The Sino-Vietnamese 11 October 2011 agreement pointed out three venues for getting on with a long-term bilateral approach to conflict resolution. First the two parties would resolve the issue of the maritime border at the mouth of the Tonkin Gulf as a follow up to the delimitation agreement signed by the two countries in 2000 for the Gulf itself. Second, they would establish cooperation in several “less sensitive” areas. And third, the leaders of the two countries’ border negotiation delegations would have regular meetings twice a year to negotiate their bilateral differences, while also consulting third parties.This seems like a realistic and constructive plan for practically oriented negotiations, based on international law. Yet the agreement followed on the heals of some serious incidents between Chinese and Vietnamese vessels in the South China Sea earlier in the year, leading to a series of mutual accusations between the two governments, to angry demonstrations before the Chinese embassy in Hanoi, and to active Vietnamese attempts to internationalise the disputes in the South China Sea by drawing attention from the United States and other external powers. The main incidents happened when Chinese maritime surveillance vessels cut the cables from ships making seismic exploration of the seabed in areas that in any reasonable reading of international law belongs to Vietnam’s continental shelf. Vietnam’s strong reactions caused consternation in China, where there was much discussion on blogs, and even in official media, about teaching Vietnam another “lesson” - a clear reference to the 1979 invasion. As late as 29 September 2011, the Chinese leaders allowed the weekly journal Global Times to publish an op ed calling for China to “strike first” against Vietnam.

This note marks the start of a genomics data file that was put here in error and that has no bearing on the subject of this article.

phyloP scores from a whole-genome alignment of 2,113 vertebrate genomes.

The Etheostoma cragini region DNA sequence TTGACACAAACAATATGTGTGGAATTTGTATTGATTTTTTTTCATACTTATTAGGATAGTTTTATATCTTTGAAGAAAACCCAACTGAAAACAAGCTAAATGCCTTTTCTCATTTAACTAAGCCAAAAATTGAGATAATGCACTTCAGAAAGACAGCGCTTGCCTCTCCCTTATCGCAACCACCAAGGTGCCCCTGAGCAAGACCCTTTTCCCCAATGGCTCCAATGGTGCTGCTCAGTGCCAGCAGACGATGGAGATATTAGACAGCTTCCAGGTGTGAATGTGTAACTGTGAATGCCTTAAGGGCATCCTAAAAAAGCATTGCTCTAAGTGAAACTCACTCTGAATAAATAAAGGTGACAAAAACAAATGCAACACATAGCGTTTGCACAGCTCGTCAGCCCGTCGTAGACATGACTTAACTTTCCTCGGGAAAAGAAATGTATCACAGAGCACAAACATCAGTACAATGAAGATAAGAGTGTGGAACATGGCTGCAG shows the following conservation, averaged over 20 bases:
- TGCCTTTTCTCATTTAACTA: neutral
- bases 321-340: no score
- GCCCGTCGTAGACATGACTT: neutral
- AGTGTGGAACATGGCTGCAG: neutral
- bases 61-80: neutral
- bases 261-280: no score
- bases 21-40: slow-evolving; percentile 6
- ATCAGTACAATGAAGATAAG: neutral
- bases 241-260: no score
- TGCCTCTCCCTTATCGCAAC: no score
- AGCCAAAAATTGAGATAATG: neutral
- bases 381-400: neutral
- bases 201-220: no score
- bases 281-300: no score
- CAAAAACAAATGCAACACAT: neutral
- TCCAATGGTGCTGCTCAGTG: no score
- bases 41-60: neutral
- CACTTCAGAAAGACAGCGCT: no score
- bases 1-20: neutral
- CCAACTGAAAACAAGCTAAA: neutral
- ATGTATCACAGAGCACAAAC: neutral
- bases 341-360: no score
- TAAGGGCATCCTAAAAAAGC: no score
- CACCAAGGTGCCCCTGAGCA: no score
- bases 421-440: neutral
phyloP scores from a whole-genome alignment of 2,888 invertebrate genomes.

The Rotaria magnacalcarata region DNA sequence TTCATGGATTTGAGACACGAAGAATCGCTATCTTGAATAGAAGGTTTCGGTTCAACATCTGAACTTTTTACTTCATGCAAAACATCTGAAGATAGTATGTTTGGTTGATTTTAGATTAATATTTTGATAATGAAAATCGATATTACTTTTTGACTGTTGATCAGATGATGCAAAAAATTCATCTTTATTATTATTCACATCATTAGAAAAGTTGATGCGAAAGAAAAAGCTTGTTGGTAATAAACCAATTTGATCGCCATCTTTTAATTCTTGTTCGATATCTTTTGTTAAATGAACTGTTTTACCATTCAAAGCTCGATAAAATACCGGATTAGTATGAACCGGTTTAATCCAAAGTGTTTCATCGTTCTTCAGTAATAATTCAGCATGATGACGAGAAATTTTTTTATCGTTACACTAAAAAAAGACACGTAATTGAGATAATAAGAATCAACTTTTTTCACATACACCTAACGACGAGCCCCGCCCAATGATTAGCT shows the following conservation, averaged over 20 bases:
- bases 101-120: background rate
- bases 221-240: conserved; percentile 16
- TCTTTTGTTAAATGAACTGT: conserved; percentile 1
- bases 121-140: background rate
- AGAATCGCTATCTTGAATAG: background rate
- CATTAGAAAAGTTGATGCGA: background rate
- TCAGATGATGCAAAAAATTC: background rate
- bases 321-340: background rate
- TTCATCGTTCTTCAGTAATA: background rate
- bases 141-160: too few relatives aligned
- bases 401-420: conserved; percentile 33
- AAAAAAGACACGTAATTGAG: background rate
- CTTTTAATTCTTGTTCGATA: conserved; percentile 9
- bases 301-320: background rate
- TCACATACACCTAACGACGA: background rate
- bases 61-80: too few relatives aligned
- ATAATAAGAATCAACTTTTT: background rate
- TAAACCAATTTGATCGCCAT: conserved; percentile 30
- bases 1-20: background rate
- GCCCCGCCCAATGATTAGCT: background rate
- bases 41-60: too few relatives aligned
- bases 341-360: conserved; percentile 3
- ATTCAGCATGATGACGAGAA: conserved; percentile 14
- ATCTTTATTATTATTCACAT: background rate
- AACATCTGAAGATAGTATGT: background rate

When the BBC reported the amicable six-point agreement of 11 October 2011, it commented that these were “fine words” that might be “difficult to put into practice.